I have categorised the lessons in the Britlish library into the following categories: English in Use lessons, Exams and Tests lessons, Grammar lessons, Humour lessons, Idioms lessons, Information lessons, Literature lessons, Phrasal Verbs lessons, Sounds British Pronunciation lessons, Spelling lessons, Vocabulary lessons, Writing lessons, Sounds Rude lessons, and more.
The two words adapt and adopt, and their derivatives, are often confused by students. This lesson will look at how we use the two words and what the differences are between them. We will look at the words: adapt, adapted, adapting, adaption, adaptation, adapter, readapt, adaptive, adaptable, adapted, adaptive, adopt, adoption, adopter, adoptee, readopt, adoptable, adoptive, and adopted.
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Here are three random British English lessons taken from the 227 British English lessons currently in the Britlish Library. I add new lessons every week, so be sure to bookmark this page. Sign up for a free membership and you will get an email each time I add a new lesson to the library.
Lost or dropped syllables are an important feature of British English pronunciation. Every word has at least one syllable, and many have more. Some words lose a syllable when speaking in order to make it easier to keep the underlying rhythm of English. This lesson explains in detail what syllables are and shows you which words lose syllables when speaking. The exercises in the interactive quiz give you some practice in hearing the dropped syllables and will help you to practice dropping the syllables yourself to sound more natural and fluent.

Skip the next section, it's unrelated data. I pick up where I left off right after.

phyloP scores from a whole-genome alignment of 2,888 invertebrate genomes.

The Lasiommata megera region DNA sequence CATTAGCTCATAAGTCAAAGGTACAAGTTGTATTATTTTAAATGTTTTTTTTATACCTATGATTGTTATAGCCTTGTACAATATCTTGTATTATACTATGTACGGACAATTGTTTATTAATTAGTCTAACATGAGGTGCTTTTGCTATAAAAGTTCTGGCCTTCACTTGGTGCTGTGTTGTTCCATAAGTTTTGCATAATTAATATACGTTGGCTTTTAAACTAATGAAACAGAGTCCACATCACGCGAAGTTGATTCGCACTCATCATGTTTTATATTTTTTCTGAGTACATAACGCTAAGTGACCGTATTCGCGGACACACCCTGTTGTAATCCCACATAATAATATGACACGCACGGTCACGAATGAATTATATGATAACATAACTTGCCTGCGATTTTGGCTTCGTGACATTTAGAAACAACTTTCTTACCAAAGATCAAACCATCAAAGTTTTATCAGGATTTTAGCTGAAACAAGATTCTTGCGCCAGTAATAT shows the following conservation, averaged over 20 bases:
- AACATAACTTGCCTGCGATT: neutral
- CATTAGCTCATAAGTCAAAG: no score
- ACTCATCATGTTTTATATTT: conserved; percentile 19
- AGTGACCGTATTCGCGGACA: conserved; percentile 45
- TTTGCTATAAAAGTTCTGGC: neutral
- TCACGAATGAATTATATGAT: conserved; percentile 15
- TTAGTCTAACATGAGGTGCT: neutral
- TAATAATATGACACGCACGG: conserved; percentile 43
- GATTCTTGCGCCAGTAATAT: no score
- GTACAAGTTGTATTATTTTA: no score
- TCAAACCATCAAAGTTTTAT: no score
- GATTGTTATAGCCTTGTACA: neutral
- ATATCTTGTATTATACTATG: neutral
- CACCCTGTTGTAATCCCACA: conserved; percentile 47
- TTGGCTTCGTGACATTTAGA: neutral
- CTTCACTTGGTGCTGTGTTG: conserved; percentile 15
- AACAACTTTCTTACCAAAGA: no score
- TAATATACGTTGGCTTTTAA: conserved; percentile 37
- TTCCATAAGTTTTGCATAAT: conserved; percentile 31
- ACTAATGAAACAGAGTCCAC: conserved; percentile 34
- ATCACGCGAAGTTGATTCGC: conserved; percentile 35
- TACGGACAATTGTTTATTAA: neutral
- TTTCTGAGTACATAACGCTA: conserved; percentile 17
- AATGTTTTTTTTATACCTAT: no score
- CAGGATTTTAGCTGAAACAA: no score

Whether you have money or not, there is a lot of vocabulary in English to do with it. This lesson will help you talk about being careful with your money to being miserly with it. Whether you are generous with your money, or a total Scrooge, you will find the vocabulary in this lesson useful.
Idioms are expressions that are natural to native English speakers. They are very confusing for non-native English speakers. They're confusing because idioms don't mean what the words say. You cannot literally translate English idioms into another language. The vocabulary in this British English lesson is important for students to learn and master. There are a lot of idioms in this lesson as well as a set of questions which I have designed to help you learn, remember, and use the vocabulary and make it part of your active vocabulary. If you are serious about improving your British English vocabulary, these common British English idioms are essential. The food idioms are: Red herring, Look to laurels, A different kettle of fish, Chicken and egg, Jam down throat, Too many cooks, Drive bananas, Easy meat, Spill the beans, and Half-baked.
English humour can be difficult for non-native English speakers. This is why simple English jokes are a very good way of teaching vocabulary, and why I’ve chosen a very simple joke for this lesson. I’m not going to write the joke here as it depends for its humour entirely on a homophone. A lot of jokes in English depend for their humour on the way completely different words can sound identical due to the speech features we find in spoken British English. This is one of those jokes. Listen to the joke and then do the exercises so that you can learn about why it is so funny.
Activate the consonant sounds / f / in fan and the / v / in van. In this Pronunciation Activation Pack we will be looking at the consonant sounds / f / and / v /. We will look at the letter combinations that give the / f / and / v / sounds. We will look at lots of words which have the / f / and / v / sounds in them. Finally, we will activate your ability to hear and produce the / f / and / v / sounds correctly. The / f / and the / v / sound are labiodental fricatives made by disrupting the air flow through a narrow channel formed by the lips and teeth and thereby causing turbulence. The / f / sound on the chart is shown in blue, which means it is unvoiced, while the / v / sound is shown in green, which means that it is voiced. Letter Combinations for / f / - This unvoiced labiodental fricative has these combinations: F, FF, PH, and GH. Pronunciation Activation Pack 30 - The / f / and / v / Sounds
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